My Publishing Journey from eBooks to pBooks

Twenty-five publishers turned down my thriller novel, The Ark. If you're not familiar with New York publishing, that's everybody.
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Twenty-five publishers turned down my thriller novel, The Ark. If you're not familiar with New York publishing, that's everybody. And it wasn't because they didn't like it, which made for some serious cognitive dissonance on my part. My agent, Irene Goodman, thought my story--about a former combat engineer who must find Noah's Ark in seven days to stop the end of the world--was a slam dunk. But when she sent The Ark out to publishers in 2008, we got what I call "rave rejections." Here's the general flavor of the replies we received:

Dear Irene,

Thanks for sending me The Ark, a thrill-a-minute novel that I will nevertheless have to turn down. Despite the fact that I stayed up until four in the morning reading Mr. Morrison's book, I can't see how we would market such a page-turner. Although the writing, action, and characters in The Ark were great, it is simply too exciting. As you know, Dan Brown, Clive Cussler, James Rollins, and Steve Berry are phenomenal bestsellers who write the kind of action-adventure book Mr. Morrison writes, and we just don't think readers want more of them. Besides, what would be the big deal about finding Noah's Ark? However, mine is just one opinion, so I wish you success with one of the other twenty-four publishers.

J.P. Smythlington, Publisher

PS--And there aren't any vampires in it.

I may have exaggerated their sentiments a tad, but the consensus of every major publisher could be summarized thusly: "No."

Irene concluded that the timing was all wrong. This was in the post-DaVinci Code era, and everyone was jaded about artifact thrillers, so we decided to pull back and regroup.

I then did what every mature, sensible writer should do in that situation. I cried like a girl.

No, what I did was stop banging my head against my keyboard in frustration and start writing another book. After all, unless you're Harper Lee, one book doesn't make for much of a writing career.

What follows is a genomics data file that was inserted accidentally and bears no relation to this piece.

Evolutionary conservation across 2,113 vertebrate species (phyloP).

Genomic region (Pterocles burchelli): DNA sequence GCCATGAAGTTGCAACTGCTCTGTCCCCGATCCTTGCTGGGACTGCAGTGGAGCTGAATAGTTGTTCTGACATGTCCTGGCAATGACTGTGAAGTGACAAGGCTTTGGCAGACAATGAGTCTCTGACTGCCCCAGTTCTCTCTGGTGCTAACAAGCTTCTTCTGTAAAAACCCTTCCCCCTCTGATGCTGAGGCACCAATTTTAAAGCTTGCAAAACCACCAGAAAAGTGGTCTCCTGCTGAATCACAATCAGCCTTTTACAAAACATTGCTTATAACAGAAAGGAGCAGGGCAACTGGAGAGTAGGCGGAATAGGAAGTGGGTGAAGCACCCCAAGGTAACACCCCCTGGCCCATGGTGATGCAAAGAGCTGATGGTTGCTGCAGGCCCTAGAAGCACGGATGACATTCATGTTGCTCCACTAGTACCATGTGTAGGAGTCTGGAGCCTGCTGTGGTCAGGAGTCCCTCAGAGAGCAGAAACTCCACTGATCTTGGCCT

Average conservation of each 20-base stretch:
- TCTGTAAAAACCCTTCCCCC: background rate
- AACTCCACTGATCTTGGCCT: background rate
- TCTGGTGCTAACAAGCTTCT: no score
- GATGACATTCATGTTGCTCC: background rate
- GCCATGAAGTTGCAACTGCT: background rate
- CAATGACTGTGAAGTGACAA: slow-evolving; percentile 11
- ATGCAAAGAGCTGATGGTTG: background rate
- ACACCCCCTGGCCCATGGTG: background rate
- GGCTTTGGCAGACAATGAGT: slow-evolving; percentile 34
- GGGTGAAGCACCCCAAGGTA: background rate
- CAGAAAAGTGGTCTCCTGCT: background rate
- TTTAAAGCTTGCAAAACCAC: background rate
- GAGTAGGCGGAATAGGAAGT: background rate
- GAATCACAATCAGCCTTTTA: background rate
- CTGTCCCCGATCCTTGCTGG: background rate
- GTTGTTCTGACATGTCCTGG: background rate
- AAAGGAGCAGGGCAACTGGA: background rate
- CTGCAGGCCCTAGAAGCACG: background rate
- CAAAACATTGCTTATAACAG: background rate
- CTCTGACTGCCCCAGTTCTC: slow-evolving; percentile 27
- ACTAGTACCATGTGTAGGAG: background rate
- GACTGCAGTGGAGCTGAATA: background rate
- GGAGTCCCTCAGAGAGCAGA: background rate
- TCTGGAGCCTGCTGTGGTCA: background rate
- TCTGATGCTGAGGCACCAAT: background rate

I did briefly consider self-publishing The Ark as a print book--sometimes shortened to pbook or DTB (dead tree book) for the ecologically-minded--until I realized I would have to become a salesman, schlepping books around in the trunk of my car or convincing people to spend twenty dollars on my print-on-demand paperback. No thanks. I wanted to be published so that I could focus on the easy job of writing and someone else could focus on the hard job of packaging, editing, marketing, and selling.

At the beginning of 2009, as I was building my web site with the intent of letting people download my books for free, I noticed that Amazon was allowing authors to post their unpublished manuscripts to the Kindle store and giving them a cut of the proceeds. Irene agreed that The Ark and my two other unpublished thriller novels were doing no good sitting on my hard drive, so I thought, why not put them up on Amazon and see what happens? The only thing it would cost me was a small fee to a graphic designer to create covers that looked better than the artistically-deficient horrors I could make.

My extensive marketing plan consisted of pricing my books under two dollars and telling a few friends and family, three of whom had a Kindle. You won't be surprised to learn that my expectations were low.

But word-of-mouth took over. Readers on discussion forums like Kindleboards, Mobileread, and Amazon started recommending my books to each other. When I found those discussions through the magic of Google, I popped in to say hi and not much more. Nobody likes the hard sell.

To my shock, my novels started climbing the bestseller list. Within a month, The Ark, which was getting excellent reviews from readers, reached number one on the Kindle store's technothriller bestseller list, higher than established authors like Tom Clancy and Brad Thor. In three months, my three books sold 7,500 copies and were selling at a rate of 4,000 books per month.

That got the attention of editor Sulay Hernandez at Touchstone Books, which is a division of Simon & Schuster. Because of my ebook success, S&S offered me a four-book deal, and The Ark was released in May 2010 in hardcover, ebook, and audio formats. And because of my American deal, my foreign rights agent, Danny Baror, was able to sell The Ark to eighteen foreign markets and counting.

As far as we can tell, The Ark is the first self-published Kindle book to be published by one of the Big Six publishers. I'm sure it won't be the last, but some even ask if it's better to bypass traditional publishers altogether.

For me, the answer was no. I wanted to see my novels in bookstores, both in the US and abroad. Self-publishing electronically might not have been the conventional path, but I know without a doubt that The Ark would not be a pbook if it weren't for ebooks.

At the time, I thought getting rejected by those twenty-five publishers was a terrible blow to my writing career. Instead, I now realize it was just the start of my journey.

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